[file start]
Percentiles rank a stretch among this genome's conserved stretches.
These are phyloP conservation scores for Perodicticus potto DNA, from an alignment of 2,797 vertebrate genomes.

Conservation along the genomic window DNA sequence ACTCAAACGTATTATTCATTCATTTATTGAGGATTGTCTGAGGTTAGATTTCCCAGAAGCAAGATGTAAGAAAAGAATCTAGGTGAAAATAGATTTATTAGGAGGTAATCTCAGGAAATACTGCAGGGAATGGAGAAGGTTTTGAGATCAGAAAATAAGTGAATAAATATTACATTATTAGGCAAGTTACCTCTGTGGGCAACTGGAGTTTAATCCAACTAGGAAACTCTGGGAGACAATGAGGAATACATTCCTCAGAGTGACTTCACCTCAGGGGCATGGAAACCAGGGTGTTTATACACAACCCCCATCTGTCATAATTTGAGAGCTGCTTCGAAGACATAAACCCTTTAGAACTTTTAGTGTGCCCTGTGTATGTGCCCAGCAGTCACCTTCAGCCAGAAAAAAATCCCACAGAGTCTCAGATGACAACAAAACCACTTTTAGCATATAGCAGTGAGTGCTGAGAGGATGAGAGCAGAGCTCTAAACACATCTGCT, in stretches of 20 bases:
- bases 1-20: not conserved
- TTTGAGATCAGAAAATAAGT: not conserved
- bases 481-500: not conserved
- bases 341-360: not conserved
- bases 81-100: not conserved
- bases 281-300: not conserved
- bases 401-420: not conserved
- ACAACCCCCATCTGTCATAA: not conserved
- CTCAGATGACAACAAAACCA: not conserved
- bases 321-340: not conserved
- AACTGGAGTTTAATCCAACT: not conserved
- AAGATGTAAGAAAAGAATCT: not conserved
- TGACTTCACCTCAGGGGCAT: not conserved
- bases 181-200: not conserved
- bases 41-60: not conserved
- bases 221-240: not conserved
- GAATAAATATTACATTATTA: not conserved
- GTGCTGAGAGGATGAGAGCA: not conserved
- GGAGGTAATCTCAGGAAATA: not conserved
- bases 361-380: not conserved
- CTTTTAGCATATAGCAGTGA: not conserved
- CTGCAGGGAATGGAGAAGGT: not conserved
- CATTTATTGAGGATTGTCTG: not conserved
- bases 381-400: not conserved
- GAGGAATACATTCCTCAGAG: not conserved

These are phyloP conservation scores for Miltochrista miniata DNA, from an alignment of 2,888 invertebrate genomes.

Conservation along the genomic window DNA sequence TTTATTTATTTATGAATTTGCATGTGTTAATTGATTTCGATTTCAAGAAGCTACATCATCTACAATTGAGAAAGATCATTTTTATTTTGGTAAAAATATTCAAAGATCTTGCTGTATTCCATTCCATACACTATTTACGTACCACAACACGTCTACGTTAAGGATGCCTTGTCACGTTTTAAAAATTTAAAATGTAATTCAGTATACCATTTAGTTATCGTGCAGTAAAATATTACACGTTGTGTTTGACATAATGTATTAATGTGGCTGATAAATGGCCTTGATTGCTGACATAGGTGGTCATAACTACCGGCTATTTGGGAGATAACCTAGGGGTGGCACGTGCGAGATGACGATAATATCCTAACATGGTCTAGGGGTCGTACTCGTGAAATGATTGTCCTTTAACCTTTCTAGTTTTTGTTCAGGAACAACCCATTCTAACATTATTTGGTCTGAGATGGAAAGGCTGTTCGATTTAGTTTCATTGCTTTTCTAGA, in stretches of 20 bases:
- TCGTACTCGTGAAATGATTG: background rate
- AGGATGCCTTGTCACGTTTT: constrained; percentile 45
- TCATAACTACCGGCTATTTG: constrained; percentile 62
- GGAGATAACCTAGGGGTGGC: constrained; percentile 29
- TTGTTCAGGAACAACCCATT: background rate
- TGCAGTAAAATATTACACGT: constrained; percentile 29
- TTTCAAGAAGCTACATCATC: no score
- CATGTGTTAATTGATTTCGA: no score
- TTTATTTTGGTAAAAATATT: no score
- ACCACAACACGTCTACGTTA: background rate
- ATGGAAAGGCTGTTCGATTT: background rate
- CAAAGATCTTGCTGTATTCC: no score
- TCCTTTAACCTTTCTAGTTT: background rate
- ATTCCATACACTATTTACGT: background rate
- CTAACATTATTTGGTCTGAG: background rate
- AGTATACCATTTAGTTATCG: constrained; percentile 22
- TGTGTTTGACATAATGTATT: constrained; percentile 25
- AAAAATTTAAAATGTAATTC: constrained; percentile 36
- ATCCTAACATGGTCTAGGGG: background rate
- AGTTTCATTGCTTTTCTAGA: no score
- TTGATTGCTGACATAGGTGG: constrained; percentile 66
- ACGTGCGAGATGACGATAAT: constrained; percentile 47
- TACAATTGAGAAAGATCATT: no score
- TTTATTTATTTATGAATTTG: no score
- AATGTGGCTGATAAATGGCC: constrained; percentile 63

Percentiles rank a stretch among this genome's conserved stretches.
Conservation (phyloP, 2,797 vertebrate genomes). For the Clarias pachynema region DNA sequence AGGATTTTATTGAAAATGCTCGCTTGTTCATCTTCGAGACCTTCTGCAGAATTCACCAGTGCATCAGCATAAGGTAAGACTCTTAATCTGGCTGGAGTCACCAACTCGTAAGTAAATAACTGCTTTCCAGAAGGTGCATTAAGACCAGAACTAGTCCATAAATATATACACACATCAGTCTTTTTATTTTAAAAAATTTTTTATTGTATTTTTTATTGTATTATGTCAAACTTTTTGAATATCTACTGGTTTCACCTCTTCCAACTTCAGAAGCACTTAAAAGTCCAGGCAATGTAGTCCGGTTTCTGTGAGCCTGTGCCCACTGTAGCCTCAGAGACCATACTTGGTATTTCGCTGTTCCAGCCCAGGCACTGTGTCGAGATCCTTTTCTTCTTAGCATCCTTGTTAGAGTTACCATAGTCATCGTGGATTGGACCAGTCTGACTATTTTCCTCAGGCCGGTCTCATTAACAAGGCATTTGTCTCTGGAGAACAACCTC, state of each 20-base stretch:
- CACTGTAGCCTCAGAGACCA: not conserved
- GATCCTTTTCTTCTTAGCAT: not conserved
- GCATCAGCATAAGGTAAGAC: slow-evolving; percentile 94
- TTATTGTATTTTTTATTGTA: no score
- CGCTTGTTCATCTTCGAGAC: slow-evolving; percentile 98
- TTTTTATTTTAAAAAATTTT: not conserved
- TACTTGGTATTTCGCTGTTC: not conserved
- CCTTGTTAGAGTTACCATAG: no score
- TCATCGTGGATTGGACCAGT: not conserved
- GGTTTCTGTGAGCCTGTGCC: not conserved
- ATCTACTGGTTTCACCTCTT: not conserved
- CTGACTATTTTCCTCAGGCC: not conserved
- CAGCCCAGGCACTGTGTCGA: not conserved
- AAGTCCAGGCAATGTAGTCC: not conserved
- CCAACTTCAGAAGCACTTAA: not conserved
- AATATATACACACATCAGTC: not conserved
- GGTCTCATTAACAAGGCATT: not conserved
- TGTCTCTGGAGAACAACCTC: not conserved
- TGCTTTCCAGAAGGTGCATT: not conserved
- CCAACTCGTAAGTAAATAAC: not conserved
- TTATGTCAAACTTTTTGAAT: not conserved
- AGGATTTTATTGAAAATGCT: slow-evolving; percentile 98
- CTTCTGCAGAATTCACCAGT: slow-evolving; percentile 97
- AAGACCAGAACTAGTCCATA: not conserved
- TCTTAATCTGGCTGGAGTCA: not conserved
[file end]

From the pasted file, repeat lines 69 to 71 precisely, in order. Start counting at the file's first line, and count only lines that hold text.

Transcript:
- CTGACTATTTTCCTCAGGCC: not conserved
- CAGCCCAGGCACTGTGTCGA: not conserved
- AAGTCCAGGCAATGTAGTCC: not conserved